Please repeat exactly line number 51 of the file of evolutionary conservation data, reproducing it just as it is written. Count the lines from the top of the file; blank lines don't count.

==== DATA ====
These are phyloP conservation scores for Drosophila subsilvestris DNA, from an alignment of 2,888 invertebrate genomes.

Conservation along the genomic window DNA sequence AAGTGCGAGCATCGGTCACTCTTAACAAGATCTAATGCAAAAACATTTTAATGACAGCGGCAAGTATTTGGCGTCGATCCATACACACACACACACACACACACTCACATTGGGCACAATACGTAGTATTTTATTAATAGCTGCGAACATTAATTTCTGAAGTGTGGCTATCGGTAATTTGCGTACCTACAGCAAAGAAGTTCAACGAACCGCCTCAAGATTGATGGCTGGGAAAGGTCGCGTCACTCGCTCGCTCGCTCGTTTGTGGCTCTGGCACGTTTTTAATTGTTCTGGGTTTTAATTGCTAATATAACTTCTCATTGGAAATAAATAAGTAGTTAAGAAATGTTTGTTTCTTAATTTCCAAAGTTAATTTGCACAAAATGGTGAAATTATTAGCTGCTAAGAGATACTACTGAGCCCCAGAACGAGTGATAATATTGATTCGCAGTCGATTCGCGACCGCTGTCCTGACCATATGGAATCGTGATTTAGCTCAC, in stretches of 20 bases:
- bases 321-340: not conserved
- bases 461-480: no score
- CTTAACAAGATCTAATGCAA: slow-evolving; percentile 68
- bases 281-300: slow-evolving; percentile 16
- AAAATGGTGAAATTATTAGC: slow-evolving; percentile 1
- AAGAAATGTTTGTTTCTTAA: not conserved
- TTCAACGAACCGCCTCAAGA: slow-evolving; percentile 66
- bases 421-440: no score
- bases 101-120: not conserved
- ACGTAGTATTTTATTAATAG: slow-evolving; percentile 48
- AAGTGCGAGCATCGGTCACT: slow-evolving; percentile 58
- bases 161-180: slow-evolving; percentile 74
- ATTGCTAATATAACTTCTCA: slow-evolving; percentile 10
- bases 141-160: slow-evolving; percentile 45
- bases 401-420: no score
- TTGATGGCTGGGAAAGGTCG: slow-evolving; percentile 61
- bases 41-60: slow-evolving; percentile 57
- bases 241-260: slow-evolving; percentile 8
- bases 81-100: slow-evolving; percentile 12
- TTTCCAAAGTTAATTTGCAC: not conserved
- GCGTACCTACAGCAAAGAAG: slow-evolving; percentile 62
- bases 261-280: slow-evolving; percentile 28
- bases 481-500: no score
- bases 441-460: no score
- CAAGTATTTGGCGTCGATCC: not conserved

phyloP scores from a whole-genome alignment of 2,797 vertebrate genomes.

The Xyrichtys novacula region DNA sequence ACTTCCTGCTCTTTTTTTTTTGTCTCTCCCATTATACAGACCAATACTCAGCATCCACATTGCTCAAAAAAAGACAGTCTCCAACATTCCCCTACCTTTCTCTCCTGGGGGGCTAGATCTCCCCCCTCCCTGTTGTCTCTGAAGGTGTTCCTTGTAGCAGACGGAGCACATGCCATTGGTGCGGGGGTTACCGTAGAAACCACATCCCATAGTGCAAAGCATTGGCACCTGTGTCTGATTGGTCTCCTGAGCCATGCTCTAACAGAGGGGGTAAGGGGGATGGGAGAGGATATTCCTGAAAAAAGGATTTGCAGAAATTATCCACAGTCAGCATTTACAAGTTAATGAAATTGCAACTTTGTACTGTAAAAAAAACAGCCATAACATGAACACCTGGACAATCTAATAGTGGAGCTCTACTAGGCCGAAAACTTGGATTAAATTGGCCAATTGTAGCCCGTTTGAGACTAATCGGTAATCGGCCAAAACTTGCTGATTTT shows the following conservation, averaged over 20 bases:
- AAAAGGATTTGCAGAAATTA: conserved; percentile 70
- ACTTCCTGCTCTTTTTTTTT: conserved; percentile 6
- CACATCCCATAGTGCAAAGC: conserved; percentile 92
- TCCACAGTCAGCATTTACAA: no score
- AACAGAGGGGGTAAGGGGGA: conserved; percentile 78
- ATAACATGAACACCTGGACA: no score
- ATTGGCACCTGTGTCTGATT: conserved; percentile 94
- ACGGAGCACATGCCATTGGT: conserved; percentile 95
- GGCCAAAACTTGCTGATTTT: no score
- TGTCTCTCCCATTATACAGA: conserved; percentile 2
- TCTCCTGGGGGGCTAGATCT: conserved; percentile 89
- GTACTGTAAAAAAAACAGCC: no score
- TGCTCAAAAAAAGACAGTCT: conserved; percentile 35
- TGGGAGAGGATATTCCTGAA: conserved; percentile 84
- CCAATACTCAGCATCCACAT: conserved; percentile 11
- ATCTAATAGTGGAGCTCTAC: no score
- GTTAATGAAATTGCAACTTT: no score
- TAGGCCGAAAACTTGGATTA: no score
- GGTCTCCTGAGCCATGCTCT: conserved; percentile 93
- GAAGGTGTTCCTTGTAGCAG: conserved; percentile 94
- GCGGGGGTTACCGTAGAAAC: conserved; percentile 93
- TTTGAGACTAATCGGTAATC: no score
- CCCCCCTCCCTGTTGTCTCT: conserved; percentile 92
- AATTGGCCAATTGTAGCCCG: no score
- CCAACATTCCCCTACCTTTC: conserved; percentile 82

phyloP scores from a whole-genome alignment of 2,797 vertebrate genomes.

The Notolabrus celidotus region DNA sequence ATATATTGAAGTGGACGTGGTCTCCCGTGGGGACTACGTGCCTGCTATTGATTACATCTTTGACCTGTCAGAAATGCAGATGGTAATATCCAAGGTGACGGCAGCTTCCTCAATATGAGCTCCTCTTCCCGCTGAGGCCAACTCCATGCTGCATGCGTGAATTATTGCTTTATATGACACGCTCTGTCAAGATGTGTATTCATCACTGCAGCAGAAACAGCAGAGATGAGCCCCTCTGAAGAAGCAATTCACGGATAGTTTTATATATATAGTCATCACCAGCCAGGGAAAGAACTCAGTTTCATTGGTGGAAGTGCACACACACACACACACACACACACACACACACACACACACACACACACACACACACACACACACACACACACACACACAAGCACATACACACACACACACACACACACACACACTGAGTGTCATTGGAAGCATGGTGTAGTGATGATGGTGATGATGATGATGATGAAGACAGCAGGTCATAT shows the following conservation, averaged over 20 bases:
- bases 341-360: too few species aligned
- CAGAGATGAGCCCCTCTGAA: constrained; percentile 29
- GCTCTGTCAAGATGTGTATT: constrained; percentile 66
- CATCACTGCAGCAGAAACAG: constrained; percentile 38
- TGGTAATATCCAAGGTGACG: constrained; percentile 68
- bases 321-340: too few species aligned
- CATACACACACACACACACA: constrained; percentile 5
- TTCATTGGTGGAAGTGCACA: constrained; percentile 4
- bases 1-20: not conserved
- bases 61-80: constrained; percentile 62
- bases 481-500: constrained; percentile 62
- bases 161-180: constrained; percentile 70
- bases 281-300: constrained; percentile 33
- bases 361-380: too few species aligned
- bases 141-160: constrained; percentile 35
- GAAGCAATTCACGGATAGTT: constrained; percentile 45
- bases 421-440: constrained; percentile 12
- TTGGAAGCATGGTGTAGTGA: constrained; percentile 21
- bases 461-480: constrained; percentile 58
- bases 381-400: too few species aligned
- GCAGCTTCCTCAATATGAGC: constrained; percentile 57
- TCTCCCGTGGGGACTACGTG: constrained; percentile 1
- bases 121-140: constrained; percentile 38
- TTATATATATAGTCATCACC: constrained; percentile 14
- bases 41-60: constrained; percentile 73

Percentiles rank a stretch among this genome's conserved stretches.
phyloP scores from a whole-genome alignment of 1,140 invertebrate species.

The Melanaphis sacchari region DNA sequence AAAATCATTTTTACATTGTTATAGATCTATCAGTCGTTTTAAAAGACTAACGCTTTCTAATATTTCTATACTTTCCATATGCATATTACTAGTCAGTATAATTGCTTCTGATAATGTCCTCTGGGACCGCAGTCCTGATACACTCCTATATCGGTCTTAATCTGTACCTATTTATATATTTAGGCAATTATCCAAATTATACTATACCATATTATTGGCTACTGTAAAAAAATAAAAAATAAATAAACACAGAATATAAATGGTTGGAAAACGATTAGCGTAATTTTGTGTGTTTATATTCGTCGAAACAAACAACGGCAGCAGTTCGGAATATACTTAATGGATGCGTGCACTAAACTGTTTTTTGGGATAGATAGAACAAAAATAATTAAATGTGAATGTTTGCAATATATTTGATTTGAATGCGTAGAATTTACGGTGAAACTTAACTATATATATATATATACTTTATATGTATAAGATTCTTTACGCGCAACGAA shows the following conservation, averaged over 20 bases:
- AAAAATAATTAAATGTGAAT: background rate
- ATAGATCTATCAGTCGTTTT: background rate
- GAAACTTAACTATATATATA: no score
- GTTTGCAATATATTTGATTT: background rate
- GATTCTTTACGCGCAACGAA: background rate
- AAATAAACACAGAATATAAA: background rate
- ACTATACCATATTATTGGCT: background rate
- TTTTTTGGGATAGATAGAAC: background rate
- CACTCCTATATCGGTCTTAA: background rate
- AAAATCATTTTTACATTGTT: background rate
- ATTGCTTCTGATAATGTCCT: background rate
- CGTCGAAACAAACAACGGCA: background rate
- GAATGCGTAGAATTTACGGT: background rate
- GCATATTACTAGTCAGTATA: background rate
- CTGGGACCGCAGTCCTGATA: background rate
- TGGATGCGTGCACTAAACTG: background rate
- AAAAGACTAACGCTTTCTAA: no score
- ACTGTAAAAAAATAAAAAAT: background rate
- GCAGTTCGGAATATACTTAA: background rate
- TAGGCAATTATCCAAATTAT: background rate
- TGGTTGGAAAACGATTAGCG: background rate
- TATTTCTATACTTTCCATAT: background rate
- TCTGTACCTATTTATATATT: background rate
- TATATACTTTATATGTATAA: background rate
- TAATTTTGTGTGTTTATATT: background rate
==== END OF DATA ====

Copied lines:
- TTTGAGACTAATCGGTAATC: no score